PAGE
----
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The History and Topography of the County of Clare by James Frost


Part III. History of the County of Clare
Chapter 20. Depositions of Protestant Settlers, 1642

Gregory Hickman of Barntick

Gregory Hickman, late of Barntick, gent., a British Protestant, deposes that he was robbed of property worth £3,672. It consisted of cattle, sheep, horses, wool, furniture, and of the following farms held under leases for terms of years. Barntick, Cragforna, Drumcaran, Cragnanelly, Termon of Killinaboy, and Inchiquin; of the tithes of the parish of Dromcliff, and of debts due to him by the following persons:—Conor O’Brien of Ballymacooda, Conor of Leamaneh, Ross O’Loughlin of Fahee, Murrogh O’Brien of Cahercorcraun, Donogh MacConsidine of Drummoher, Donogh O’Brien of Baunekyle, Flan Neylan of Ballyknock, Gilladuff O’Hehir, Murtagh Kelleher of Clare, Daniel Neylan of Glanquin, Flan Neylan, John O’Mulryan, Richard MacGeorge, and Conor O’Flanagan of Crossard. Part of his goods was carried off by Conor O’Brien of Ballymacooda and by Richard and Mannagh O’Grady. Eighteen packs of his wool were taken away by Laurence Rice, and by another merchant, both of Ennis. Poultry, a side saddle, and furniture, were swept off by Boetius Clancy, by Shevane ny Hehir, wife of Loughlin Reagh O’Hehir of Cahermacon, by James McEncroe of Skagh-vic-Encro; Conor O’Brien of Leamaneh, aided by Mauria Roe his wife, by Melaghlan Oge O’Cashey, and by Conor O’Flanagan possessed themselves of fourteen English hogs and four hundred sheep his property. He states that his servant, Thomas Bacon, was murdered, and that another of his servants, named Joe Preston, was murdered at Clare, by Teige Lynch. He further deposes that he heard the following persons had turned papists, and had been seen going to mass:—Pat Lysaught, Chancellor of Kilfenora; Hezi Wordspin, of Ennis; George Wooton, tailor; John James, hatter; Wm. Glass, saddler; all likewise of Ennis; and Edmd. Danter of Corofin, butcher; and George Dallis. He also subjoins the information, that William Mou was murdered at Kilrush by Sir Daniel O’Brien’s followers, and Richard Blagrave, a goldsmith, at Inchicronan, by Dermot O’Brien. He adds finally, that one Roger, a butcher, and one Whitcombe, a husband-man, who came from Clare Castle, were hanged by John Griffa, Loghlan Oge O’Hehir sitting by, on horseback, at the time.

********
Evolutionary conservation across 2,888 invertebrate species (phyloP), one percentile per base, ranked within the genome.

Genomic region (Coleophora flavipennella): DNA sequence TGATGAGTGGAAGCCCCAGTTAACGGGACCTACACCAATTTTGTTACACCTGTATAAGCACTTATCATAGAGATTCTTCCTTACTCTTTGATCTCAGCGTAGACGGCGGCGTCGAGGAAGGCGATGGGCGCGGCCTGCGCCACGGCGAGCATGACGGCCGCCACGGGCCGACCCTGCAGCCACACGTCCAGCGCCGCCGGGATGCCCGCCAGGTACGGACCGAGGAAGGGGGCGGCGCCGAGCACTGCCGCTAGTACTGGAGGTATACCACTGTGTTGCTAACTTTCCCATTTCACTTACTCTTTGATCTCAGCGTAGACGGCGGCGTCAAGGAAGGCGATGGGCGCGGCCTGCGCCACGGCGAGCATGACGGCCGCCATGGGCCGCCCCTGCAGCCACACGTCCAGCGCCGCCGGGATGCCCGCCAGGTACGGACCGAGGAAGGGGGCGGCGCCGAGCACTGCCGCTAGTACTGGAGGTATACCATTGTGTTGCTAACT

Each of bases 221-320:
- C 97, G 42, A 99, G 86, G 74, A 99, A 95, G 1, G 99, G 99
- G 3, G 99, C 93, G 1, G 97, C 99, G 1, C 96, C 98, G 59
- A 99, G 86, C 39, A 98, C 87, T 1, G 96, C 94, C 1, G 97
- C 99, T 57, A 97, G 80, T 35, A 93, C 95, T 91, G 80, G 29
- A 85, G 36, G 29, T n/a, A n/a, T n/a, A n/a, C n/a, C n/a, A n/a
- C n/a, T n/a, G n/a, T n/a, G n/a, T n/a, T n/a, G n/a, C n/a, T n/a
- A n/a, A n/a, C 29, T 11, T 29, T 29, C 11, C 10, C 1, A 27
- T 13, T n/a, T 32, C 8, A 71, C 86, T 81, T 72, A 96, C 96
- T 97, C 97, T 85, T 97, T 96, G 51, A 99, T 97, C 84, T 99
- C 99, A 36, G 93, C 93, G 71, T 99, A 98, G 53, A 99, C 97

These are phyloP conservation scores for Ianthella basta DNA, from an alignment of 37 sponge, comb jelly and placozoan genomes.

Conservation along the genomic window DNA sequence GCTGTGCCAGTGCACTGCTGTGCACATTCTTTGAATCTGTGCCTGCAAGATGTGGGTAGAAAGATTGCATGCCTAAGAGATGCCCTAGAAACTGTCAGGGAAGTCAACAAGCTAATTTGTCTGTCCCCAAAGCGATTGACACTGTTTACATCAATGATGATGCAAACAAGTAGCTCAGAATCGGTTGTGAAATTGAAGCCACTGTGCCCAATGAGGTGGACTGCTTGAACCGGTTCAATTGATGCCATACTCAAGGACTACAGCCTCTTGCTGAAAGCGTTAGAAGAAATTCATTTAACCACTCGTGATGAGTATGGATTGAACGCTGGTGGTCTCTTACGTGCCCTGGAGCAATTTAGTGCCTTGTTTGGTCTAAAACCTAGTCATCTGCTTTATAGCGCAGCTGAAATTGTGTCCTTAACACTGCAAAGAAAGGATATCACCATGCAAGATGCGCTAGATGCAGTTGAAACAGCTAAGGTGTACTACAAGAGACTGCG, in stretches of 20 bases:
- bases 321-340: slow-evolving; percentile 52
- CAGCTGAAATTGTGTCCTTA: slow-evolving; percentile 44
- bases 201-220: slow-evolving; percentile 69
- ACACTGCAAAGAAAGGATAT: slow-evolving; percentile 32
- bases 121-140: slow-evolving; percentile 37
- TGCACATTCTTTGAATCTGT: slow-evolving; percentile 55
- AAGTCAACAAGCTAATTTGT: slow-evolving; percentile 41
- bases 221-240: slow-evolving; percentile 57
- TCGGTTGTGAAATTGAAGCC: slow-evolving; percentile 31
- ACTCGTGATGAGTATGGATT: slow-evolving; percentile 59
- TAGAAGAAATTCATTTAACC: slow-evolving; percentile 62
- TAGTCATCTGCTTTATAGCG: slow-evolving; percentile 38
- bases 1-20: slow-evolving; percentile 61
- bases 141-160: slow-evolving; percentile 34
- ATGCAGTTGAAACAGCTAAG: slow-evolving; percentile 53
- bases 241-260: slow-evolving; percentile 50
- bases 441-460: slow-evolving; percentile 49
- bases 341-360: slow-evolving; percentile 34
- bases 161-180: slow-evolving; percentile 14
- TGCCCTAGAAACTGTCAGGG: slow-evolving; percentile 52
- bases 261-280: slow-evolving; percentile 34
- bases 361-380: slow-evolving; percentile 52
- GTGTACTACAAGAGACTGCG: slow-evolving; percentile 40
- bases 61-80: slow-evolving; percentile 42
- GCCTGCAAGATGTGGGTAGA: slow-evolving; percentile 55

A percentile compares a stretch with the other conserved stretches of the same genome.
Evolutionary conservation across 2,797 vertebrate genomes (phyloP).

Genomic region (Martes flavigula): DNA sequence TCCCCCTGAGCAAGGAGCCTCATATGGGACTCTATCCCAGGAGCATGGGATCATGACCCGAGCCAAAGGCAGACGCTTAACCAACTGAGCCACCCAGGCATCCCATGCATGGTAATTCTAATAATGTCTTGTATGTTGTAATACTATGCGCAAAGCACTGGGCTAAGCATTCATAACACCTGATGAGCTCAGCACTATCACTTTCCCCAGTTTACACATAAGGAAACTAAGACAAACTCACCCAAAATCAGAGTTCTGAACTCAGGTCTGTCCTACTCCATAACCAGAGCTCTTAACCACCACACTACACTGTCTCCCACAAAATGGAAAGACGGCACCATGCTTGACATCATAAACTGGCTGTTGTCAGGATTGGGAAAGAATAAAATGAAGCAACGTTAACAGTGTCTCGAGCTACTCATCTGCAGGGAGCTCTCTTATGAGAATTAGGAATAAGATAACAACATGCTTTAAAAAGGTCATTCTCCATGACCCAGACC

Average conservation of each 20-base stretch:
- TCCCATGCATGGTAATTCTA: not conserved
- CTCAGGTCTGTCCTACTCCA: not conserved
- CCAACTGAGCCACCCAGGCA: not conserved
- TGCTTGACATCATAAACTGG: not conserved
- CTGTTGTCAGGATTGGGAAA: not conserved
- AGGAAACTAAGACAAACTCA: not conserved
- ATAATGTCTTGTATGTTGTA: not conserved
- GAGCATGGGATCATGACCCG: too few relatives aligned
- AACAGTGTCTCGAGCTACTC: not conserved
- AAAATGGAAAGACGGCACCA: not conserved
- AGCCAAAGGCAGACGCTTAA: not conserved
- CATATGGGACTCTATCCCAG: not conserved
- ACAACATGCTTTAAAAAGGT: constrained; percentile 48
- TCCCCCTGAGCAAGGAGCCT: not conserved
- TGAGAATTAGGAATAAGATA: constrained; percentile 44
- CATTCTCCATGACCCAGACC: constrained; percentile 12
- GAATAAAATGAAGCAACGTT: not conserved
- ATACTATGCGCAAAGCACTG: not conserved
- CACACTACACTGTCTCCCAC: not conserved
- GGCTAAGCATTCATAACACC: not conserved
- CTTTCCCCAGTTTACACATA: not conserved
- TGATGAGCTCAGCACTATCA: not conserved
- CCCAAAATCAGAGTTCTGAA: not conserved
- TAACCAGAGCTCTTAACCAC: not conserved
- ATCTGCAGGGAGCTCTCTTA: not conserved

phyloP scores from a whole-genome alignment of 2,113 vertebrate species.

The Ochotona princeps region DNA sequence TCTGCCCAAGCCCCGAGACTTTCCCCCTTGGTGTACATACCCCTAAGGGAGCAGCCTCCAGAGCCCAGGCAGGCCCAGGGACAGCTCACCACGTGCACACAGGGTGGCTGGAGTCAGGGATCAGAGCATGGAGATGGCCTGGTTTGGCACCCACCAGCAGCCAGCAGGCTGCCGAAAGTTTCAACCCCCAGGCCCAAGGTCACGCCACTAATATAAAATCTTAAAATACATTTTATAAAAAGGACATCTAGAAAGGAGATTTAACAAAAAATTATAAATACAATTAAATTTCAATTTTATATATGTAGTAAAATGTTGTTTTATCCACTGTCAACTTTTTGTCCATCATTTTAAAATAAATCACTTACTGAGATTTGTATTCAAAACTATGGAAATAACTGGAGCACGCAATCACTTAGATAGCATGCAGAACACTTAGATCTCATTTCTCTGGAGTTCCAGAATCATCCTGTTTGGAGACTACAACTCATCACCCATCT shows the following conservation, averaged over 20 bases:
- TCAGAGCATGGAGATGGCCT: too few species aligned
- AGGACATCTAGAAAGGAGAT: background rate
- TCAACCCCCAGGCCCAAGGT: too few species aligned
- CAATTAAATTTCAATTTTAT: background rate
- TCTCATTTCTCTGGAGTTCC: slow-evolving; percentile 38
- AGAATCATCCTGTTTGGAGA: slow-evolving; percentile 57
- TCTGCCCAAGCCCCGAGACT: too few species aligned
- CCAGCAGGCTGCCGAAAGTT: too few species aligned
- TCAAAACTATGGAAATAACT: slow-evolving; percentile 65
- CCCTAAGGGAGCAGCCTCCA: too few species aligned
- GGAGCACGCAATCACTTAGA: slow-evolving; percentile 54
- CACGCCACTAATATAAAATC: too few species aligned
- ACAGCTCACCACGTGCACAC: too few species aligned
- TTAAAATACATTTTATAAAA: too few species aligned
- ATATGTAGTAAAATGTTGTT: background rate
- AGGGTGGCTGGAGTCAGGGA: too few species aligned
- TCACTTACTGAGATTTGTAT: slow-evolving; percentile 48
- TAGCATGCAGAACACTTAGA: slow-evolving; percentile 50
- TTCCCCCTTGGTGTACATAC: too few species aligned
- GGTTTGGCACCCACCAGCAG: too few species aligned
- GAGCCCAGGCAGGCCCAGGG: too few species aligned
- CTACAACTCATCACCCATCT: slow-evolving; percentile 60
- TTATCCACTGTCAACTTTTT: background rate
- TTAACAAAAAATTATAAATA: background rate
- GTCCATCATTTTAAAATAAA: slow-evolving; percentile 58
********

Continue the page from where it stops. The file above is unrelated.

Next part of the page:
Being thus stripped of his property, he was directed, in the month of November, 1642, by Lord Inchiquin, to proceed on board the ship “Dragon” to Kinsale, and to bring thence a quantity of tobacco, there lying useless, which he was to sell in the Shannon, and pay over the proceeds to the Baron to help to sustain his army. Coming back to Glin Castle, he found a fleet of ships there under the command of Lord Forbes. The seamen were engaged in distributing tobacco and war materials amongst the inhabitants at both sides of the river. Hickman, finding no demand for his goods at Glin, carried them to Bunratty, and placed part of them in the castle. With the rest he repaired to Clonderalaw, and deposited it with Sir Teige McMahon, Bart., a man well affected towards the English. His boat went aground at Clonderalaw, and was instantly seized by Murrogh Kelly, of Carrowbaun, and by Teige Roe, the third son of Sir Daniel O’Brien of Ballykett and Carrigaholt. Clonderalaw Castle was laid siege to, on the following morning, by Teige Roe, by MacShane, by Clancy of Urlan, and by several of the MacGormans of Ibrickane. After a two days’ siege, there being no food, Hickman yielded up the castle, first stipulating that he should be conducted in safety to Ballykett, the residence of Sir Daniel O’Brien. After various detentions he contrived to reach the castle of Bunratty. There, he found the Earl of Thomond, and crowds of people, coming and going with or without safe conducts. He gives the names of some of them, to wit, Turlogh, son of Mahone Maoel M‘Mahon; John McNamara of Ralahine; Mahone, son of Murrogh O’Brien of Clonloghan; Cormack Hickey, surgeon; Conor O’Daly of the parish of Sixmilebridge; Owen O’Garvey; John, son of Teige McNamara of Danganbrack; Edmond O’Hogan of Moyhill (parish of Rath); Daniel O’Brien of Dough; and Loghlen Oge O’Hehir of Drumkerran. [2]

 

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